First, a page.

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Ordinary - Chapter 5

Chapter 1234

Chapter 5
Alice always found it very hard to apologize to the Cheshire cat.  Sometimes she would tell him she was sorry, then he would make fun of her for thinking that she could ever possibly hurt his feelings.  She didn't have the skill to do so, and he didn't have feelings to injure.  Then sometimes he would be so miffed with her (despite his self aggrandizing reassurances that he could not be hurt) that he would not appear for several days.  His absence made it impossible to apologize.

Then there was the fact that Alice felt that he should really be the one apologizing to her.  But that would never happen.  The Cheshire cat had no regrets. 

And then, of course, there was the fact that he was a figment of her imagination, and apologizing to him was ridiculous.  In fact, since she could (in theory) control his behavior, the fact that he acted so aggravating, made her irritated with herself in addition to being irritated with him.

And then there was the fact that she wasn't really sorry at all.  He deserved it.  Maybe he would learn a lesson.  But probably not.

The only thing she regretted was that she had hurt his feelings.  But that was mostly her disappointment in the way he handled himself, rather than a disappointment in her own actions.  She would throw him off a table again if prodded enough and given the chance.  Why did he have to act so bothersome?  And why did he have to get snippy about it when she bothered him back?  It was unfair.

But no.  She was going to apologize, because - as much as she hated to admit it - she enjoyed his company most of the time, and she wished that he would come back and they would be as close to friends as Alice ever got.  If getting him to come back meant that she had to swallow her pride and lie, then that's just what she had to do.

Head bowed and shoulders slumped in a posture of grief and infinite regret, she walked into the library and took her usual seat.  She took out a single book on which the cat could sit, and then laid her head on the table upon her crossed arms.

The Cheshire cat appeared on her shoulders, pressing a paw awkwardly into her neck, and purring loudly.  Setting anything out with the intention that the cat could use it a certain way was the most sure fire way to make the cat do something completely different.  He ignored the book entirely, preferring instead to shift through her hair, attempting to find a comfortable place to sit when there was none.

"I'm sorry," she said, her head still pressed into her arms, her voice muffled.

"For what?"

"For overturning the table and throwing you to the floor."

"I believe that you should overturn more tables.  It's entertaining when you do."

"It must have startled you to be thrown so."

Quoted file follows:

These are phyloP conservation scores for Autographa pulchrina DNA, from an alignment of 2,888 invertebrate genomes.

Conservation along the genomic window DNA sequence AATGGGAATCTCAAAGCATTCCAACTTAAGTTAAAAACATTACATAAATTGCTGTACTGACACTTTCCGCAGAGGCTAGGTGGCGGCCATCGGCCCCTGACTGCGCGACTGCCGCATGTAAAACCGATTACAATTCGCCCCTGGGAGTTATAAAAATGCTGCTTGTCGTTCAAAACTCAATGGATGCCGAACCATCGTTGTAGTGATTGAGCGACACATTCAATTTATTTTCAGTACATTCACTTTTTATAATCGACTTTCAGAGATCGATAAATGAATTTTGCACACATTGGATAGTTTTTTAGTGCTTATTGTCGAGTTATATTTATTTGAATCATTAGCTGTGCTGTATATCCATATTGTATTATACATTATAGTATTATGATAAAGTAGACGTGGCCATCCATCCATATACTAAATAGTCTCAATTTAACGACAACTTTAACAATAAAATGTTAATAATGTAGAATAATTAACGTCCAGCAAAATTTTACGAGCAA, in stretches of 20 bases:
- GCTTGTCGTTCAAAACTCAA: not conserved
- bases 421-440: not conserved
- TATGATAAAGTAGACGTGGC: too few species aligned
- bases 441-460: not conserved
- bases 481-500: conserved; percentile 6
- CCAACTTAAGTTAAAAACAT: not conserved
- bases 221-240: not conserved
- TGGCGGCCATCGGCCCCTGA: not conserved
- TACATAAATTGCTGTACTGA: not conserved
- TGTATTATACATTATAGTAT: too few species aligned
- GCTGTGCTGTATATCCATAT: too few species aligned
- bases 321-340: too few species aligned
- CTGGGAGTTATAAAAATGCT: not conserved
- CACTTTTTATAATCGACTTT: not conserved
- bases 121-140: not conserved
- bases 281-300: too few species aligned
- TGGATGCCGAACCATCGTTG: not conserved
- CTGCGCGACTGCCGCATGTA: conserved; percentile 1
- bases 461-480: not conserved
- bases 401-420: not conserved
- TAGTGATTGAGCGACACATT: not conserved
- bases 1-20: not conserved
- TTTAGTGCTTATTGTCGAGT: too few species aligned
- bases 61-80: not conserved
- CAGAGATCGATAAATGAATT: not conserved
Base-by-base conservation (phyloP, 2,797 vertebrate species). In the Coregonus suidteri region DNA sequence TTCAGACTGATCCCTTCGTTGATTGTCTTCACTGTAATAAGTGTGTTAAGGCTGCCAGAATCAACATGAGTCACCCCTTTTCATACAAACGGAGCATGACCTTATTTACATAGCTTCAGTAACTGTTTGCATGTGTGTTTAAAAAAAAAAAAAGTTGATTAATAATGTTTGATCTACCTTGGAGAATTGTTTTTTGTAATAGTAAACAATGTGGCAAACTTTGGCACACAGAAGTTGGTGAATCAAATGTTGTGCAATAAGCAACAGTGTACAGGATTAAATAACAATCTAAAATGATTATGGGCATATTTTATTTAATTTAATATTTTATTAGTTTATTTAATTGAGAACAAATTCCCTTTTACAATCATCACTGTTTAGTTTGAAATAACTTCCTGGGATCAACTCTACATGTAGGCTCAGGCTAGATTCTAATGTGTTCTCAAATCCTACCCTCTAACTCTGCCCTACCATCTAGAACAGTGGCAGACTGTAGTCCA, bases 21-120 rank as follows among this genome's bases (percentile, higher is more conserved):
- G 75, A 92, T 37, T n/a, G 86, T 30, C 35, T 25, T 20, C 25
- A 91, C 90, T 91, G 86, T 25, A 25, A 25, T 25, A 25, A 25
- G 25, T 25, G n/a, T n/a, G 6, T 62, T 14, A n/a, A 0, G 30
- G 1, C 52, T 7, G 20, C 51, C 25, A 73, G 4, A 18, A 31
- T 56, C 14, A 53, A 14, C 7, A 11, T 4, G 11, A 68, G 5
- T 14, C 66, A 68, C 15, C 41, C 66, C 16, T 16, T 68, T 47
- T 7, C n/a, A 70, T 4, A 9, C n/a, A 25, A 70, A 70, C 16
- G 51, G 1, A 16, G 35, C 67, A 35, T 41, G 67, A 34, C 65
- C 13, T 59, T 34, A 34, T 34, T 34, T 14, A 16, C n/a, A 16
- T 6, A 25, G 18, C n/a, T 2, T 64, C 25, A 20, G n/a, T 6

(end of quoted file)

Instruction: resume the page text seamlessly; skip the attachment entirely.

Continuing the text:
The cat huffed.  "Nothing startles me."

She rolled her eyes, thankful that he couldn't see.

"Then you're not upset?"

"I enjoy being thrown from tables."

She couldn't tell if the cat was being sarcastic, lying, or telling the truth.

"You're not angry?"

"I wouldn't say that."

"What would you say?"

"A great many things.  I would say what the weather is like if you were to ask me.  I would say that your hair is messy if you did not ask me.  And I would sing very loudly if there was no one around to hear."

"You sing loudly anyway."

"Because you're not listening."


"Besides," he continued, "I would never tell anyone about emotions as vulgar as anger."

"Because you prefer to be passive aggressive."

"Me?  No.  Never."  He attempted to sit on her shoulder only to slide off onto the table, where he sat as though that was his intention.

She sat up to look at him, asking one last time, "Are you angry with me?"


"That's a yes, then.  Why are you angry if you enjoy it when I overturn tables?"

He tilted his head to the side, his tail beginning to disappear.  He blinked at her as if questioning if he should tell her or let her stew, if it was worth mentioning or not.

"You should speak to him," he said.

He eyes darted to the circulation desk, then back to the cat, whose haunches had begun to fade.  "Will that make you feel better?"

"It will be very entertaining regardless of the outcome."

"You are not a very comforting friend."

"Ah, but I have never overturned a table." 

With that, he vanished, leaving Alice alone to face the boy at the circulation desk.

She could not go.  She could stay put and study.  She might actually get things done today. 

But then again, the cat would know, and he would mock her cowardice for not approaching him, and attempt to drag her down into guilt by constantly bringing up her temper tantrum, and make fun of her table flipping technique.  She didn’t really want any of that.

A sick feeling built in her chest as she swallowed and pushed herself to her feet, straightening her spine and quickly pulling her hair over one shoulder.  Half dazed, she approached the circulation desk.

The boy looked up from his rather impressive display of balancing a pencil on its end.  Or at least Alice found it impressive.  His eyes held an interest that she had never seen in them before as he straightened to speak to her, pushing himself off the desk where he was reclining on his elbows. 

It was the first time she’d seen him stand straight.  He was ever so slightly taller than she was.

She bit back a comment about how she too enjoyed things like balancing pencils and staring off into space.  The strangeness of it might scare him away even if he found such qualities endearing.  If a first conversation went well, maybe she could ease into her strangeness.  Maybe he’d like that part of her, since he shared some of those qualities.

Instead, she favored the more direct route.

“Hello,” she said.  “I’m Alice.”


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